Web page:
Garfield Substation Part 1: Electric Substations and the Development of Electric Power in Minneapolis

The Garfield Substation is located on Garfield Avenue South in Minneapolis, Minnesota. Construction of the ­­­building was commissioned by the Minneapolis General Electric Company and completed by day labor in 1910. The building is an enclosed electrical substation and it replaced an earlier electrical equipment installation on the site.

PVN worked with the building owner to determine the substation’s National Register of Historic Places-eligibility through the submission of Part 1 of the Historic Rehabilitation Tax Credit Application. The National Park Service determined that the substation is eligible for the NRHP under Criterion C as a representation of the enclosed neighborhood transformer substation, a building type designed to be both functional and aesthetically appropriate while distributing electricity to the surrounding residential neighborhood.

This post—which introduces electric substations and the history of the development of power generation and distribution in Minneapolis—is the first of a three-part blog series on the history of the Garfield Substation.

Update: Our second post is published here.

Electric Substations

High voltage alternating current. GIF courtesy of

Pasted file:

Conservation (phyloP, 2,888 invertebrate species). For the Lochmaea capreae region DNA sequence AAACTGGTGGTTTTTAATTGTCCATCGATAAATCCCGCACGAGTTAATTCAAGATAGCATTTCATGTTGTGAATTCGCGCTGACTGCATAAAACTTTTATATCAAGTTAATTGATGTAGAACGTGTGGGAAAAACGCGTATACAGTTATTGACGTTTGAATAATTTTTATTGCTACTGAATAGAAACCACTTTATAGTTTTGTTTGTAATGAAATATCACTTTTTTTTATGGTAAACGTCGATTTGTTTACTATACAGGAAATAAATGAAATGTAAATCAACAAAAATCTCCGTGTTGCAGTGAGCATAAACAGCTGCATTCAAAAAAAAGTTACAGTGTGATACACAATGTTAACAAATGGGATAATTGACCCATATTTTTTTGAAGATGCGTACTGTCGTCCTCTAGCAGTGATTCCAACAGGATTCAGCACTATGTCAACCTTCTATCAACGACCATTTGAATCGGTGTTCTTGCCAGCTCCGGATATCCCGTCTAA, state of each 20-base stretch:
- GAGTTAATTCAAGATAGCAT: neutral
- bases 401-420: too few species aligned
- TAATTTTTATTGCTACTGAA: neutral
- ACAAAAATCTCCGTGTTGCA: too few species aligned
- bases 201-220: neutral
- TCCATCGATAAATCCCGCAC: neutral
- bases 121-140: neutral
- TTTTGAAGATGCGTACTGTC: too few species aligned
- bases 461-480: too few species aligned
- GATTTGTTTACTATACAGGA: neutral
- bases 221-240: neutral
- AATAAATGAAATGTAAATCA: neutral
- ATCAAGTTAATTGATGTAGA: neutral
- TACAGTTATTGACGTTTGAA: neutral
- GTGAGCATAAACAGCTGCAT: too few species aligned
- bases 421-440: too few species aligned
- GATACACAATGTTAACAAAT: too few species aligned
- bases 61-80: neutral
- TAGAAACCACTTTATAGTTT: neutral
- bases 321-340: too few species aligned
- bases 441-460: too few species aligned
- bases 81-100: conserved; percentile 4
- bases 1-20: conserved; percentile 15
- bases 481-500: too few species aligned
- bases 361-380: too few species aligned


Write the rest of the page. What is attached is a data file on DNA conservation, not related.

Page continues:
High voltage alternating current. GIF courtesy of

Electric substations, such as the Garfield Substation, transmit electric current from generating stations to consumers. There are four different types of electrical substations:

  1. power station switchyards, which connect generators to the greater utility grid;
  2. customer substations, which usually serve a single corporate power consumer;
  3. system stations, large stations which may be switching stations or voltage conversion—or “step down”—stations and which “typically serve as the end points for transmission lines originating from generating switchyards and provide the electrical power or circuits that feed transformer stations;” and
  4. distribution, or transformer, stations, which are the most common type of substation and which are “usually located in or near the neighborhoods that they supply.”[1]
High voltage direct current. GIF courtesy of

High voltage direct current. GIF courtesy of

The Garfield Substation is a distribution station. Distribution stations can either be exposed or enclosed—and both types have been popular throughout the twentieth century. Exposed substations, or frame transformers, are more cost effective to construct than enclosed substations. In the early twentieth century, when the Garfield Substation was constructed, a frame transformer could be constructed for a few hundred dollars, while an enclosed substation could cost ten times that amount.[2] Despite their relatively high construction cost, enclosed substations were often deemed a worthwhile investment, as they shielded the surrounding neighborhood from having to view the “ugly” power generating equipment that they contained.